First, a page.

Text-to-image synthesis – UC Berkeley researchers demonstrate vector graphics with text-conditioned diffusion models
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In text-to-image synthesis, diffusion models have demonstrated outstanding outcomes. Diffusion models learn to produce raster images of extremely diverse objects and situations using enormous databases of annotated pics. However, for digital icons, graphics, and stickers, designers typically employ vector representations of images like Scalable Vector Graphics (SVGs). Vector graphics are small and may be scaled to any size.
UC Berkeley demonstrates how to produce vector graphics that can be exported as SVG using a text-conditioned diffusion model that was trained on picture pixel representations. It accomplishes this without using extensive collections of SVGs with captions. Instead, Berkeley researchers vectorize a text-to-image diffusion sample and fine-tune it with a Score Distillation Sampling loss, motivated by recent work on text-to-3D synthesis.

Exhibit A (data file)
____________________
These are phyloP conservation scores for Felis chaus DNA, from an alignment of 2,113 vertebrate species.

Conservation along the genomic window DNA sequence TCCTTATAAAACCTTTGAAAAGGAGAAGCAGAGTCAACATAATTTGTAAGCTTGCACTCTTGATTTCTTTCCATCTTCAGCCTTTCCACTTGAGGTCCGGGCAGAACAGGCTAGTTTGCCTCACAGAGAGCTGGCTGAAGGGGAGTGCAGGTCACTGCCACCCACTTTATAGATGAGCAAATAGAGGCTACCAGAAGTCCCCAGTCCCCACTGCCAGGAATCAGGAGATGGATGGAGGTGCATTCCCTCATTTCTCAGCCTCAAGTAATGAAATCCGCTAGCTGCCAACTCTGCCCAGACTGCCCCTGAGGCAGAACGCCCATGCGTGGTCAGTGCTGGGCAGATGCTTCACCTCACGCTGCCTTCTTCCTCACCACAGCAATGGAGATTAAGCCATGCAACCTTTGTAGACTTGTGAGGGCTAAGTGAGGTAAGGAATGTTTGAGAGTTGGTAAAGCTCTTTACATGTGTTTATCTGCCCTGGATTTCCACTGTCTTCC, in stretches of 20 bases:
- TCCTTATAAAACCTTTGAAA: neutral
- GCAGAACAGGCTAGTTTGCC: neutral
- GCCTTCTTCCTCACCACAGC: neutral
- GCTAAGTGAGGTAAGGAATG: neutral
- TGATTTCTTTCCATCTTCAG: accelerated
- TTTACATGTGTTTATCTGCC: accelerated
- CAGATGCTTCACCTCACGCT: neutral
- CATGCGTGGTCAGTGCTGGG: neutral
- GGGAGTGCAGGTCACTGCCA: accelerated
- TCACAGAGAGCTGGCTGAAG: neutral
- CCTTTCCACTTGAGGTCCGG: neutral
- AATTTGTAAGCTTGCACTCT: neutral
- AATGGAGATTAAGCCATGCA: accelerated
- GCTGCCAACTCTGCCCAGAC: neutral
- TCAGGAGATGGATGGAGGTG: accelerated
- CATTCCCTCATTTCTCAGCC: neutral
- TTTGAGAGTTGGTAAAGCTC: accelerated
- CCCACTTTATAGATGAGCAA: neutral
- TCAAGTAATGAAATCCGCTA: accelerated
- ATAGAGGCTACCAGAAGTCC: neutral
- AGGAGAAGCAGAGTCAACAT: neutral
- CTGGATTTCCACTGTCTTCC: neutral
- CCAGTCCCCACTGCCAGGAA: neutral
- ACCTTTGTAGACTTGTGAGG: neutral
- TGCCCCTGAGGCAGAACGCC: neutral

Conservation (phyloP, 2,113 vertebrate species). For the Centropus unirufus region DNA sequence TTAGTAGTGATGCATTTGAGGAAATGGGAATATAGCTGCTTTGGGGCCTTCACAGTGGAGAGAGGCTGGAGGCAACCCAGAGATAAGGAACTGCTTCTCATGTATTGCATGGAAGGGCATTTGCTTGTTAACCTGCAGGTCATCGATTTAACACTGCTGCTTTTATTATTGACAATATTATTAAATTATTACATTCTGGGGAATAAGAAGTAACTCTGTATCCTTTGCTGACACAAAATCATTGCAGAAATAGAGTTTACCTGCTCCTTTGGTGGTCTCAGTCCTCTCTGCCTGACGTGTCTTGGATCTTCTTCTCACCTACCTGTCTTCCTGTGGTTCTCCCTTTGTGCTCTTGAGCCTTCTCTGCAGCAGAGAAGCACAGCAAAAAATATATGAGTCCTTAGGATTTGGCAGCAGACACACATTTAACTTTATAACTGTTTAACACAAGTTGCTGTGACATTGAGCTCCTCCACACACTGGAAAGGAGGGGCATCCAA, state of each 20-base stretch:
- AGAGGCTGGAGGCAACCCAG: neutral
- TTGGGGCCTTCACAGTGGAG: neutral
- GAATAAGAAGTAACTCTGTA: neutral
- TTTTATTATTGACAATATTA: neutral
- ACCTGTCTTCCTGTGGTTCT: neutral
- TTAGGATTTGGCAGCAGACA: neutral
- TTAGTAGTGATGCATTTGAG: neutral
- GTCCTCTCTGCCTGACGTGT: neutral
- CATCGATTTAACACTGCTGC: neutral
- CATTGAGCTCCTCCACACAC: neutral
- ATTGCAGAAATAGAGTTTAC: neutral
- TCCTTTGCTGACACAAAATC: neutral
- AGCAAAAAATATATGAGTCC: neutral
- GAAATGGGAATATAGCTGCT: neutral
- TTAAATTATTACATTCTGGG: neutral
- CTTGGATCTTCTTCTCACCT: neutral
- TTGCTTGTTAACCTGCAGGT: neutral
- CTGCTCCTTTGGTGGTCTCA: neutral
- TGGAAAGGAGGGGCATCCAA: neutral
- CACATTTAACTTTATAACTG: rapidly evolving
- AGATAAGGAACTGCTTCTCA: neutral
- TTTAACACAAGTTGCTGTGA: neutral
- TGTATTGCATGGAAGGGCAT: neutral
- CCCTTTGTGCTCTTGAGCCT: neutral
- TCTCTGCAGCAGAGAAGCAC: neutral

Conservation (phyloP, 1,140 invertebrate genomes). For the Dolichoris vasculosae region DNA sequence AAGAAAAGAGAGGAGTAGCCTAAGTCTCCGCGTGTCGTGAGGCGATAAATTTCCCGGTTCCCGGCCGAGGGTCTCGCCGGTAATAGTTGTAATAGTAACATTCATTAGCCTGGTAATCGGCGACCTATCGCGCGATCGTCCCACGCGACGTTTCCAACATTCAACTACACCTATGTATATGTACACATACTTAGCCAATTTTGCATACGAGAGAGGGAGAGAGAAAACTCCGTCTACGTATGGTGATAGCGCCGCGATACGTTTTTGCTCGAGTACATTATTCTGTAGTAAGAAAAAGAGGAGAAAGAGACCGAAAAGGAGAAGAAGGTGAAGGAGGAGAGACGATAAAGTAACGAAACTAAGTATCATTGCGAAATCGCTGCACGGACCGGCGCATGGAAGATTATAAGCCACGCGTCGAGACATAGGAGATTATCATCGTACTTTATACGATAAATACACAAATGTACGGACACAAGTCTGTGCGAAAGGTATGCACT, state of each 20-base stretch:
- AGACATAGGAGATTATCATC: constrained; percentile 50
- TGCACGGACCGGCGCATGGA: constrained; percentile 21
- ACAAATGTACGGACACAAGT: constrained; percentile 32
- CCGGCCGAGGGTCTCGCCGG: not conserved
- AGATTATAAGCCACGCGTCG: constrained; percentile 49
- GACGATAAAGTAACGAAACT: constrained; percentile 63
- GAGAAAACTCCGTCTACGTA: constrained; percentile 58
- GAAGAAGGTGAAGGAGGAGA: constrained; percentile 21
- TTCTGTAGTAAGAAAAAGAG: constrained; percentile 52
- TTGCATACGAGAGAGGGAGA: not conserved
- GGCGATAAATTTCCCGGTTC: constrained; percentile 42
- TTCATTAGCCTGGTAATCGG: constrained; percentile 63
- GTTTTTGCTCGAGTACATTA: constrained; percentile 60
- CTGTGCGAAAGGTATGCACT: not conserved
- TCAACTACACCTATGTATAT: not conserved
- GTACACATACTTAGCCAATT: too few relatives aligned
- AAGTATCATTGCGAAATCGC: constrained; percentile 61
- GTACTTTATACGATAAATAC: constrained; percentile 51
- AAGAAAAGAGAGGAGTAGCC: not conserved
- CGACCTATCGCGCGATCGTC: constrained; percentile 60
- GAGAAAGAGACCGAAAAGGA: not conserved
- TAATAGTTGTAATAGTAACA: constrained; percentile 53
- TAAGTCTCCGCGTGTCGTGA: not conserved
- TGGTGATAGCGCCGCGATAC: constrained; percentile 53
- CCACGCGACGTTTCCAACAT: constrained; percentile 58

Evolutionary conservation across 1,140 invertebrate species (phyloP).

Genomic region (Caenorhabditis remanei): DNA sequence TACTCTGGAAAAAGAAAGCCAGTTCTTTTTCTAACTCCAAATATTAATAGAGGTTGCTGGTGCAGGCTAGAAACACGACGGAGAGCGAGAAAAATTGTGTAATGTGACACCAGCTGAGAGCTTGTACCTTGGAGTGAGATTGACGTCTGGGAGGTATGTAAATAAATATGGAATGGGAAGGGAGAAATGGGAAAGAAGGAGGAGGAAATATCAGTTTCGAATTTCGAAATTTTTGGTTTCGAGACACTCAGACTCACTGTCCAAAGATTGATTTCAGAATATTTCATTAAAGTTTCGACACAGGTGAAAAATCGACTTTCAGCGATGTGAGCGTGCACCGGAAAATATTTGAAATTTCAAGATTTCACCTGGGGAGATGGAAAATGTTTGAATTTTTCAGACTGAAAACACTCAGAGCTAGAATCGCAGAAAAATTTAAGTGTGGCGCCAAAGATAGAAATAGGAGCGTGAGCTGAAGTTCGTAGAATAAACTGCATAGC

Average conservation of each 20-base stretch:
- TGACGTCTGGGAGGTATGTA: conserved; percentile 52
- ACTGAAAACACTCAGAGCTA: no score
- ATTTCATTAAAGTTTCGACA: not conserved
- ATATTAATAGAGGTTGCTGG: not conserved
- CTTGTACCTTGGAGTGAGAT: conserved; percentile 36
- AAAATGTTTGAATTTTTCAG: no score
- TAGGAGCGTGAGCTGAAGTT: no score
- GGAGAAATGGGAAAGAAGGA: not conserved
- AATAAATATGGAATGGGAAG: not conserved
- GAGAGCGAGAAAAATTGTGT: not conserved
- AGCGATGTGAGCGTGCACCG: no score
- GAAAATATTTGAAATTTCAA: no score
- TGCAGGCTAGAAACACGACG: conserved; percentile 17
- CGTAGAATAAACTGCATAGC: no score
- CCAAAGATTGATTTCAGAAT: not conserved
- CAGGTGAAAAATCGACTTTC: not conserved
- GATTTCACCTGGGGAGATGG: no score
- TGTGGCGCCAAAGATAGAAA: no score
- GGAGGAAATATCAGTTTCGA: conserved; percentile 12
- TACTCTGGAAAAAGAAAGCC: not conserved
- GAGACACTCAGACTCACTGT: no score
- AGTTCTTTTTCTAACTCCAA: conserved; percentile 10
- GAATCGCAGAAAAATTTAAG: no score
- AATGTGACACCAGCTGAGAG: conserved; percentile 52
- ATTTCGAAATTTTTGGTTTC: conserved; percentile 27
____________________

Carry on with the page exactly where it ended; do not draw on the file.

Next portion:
Example generated vectors
Check out the freshly generated SVG gallery here.
Vector graphics are small but maintain their sharpness when scaled to any size. Researchers at Berkeley improve an image-text loss based on Score Distillation Sampling to optimize vector graphics. The DiffVG differentiable SVG renderer, which is used by VectorFusion, makes inverse visuals possible.
Additionally, VectorFusion allows a multi-stage configuration that is more effective and of higher quality. This method starts by taking raster samples from the text-to-image diffusion model called Stable Diffusion. The samples are then automatically traced by VectorFusion using LIVE. These samples, nevertheless, frequently lack detail, are boring, or are difficult to adapt to vector graphics. Enhancing vibrancy and textual consistency through Score Distillation Sampling.
VectorFusion can produce pixel art in the style of old video games by limiting SVG paths to squares on a grid.
This approach is easily expanded to support text-to-sketch generation. In order to learn an abstract line drawing that accurately represents the user-supplied text, we first draw 16 randomly chosen strokes. Then, we optimize our latent Score Distillation Sampling loss.
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